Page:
• Research how user interfaces meet user needs, how organisations collect and use data to make decisions, virtual workplaces, cyber security and legal and ethical issues

The course has 3 components.  2 of which are internally assessed components, and one that is externally assessed.

Component 1 - Exploring User Interface Design Principles and Project Planning Techniques (internally assessed)

Aim: Develop their understanding of what makes an effective user interface and how to effectively manage a project. They will use this understanding to plan, design and create a user interface.

  • Investigate user interface design for individuals and organisations
  • Use project planning techniques to plan and design a user interface
  • Develop and review a user interface.

Assessment

  • internally assessed assignment(s)
  • 36 points
  • 30% of the total course

Component 2 - Collecting, Presenting and Interpreting Data (internally assessed)

Aim: Understand the characteristics of data and information and how they help organisations in decision making. They will use data manipulation methods to create a dashboard to present and draw conclusions from information.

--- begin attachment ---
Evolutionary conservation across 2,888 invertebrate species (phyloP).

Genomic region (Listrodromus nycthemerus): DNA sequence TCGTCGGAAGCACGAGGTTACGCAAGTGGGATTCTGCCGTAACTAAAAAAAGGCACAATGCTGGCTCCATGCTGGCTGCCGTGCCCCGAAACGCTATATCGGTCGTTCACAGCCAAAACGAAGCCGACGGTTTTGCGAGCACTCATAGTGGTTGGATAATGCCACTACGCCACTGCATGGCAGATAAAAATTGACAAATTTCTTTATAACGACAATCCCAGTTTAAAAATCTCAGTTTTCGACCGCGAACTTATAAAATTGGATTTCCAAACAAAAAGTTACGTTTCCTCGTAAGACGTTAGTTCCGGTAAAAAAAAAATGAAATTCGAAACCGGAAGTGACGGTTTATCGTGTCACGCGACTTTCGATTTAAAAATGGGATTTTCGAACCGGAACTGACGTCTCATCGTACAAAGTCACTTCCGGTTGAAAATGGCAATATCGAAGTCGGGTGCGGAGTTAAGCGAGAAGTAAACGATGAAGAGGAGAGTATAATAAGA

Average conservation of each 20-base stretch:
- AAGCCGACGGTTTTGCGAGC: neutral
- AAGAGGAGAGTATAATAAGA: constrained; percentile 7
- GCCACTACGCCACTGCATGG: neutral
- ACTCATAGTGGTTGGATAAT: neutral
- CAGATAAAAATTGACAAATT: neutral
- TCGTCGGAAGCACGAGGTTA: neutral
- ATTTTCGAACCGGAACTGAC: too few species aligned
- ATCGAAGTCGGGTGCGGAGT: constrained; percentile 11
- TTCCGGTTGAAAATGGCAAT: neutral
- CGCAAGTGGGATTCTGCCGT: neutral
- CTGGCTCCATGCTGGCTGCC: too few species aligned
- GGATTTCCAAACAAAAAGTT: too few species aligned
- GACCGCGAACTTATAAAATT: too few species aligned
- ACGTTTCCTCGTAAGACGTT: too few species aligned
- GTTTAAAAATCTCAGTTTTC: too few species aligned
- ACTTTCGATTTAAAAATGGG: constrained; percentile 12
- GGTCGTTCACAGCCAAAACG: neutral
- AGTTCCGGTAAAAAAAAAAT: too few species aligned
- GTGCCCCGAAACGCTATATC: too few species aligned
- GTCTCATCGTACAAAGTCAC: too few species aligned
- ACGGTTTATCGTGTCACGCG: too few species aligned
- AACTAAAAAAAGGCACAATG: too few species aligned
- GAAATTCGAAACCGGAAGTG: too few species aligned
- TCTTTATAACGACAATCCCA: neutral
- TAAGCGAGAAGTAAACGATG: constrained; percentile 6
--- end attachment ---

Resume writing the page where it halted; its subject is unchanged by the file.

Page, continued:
• Investigate the role and impact of using data on individuals and organisations
  • Create a dashboard using data manipulation tools
  • Draw conclusions and review data presentation methods.

Assessment

  • internally assessed assignment(s)
  • 36 points
  • 30% of the total course

Component 3 - Effective Digital Working Practices (externally assessed)

Aim: Explore how organisations use digital systems and the wider implications associated with their use.

  • Demonstrate knowledge of facts, terms, processes and issues in relation to digital information technology
  • Apply an understanding of facts, terms, processes and issues in relation to digital information technology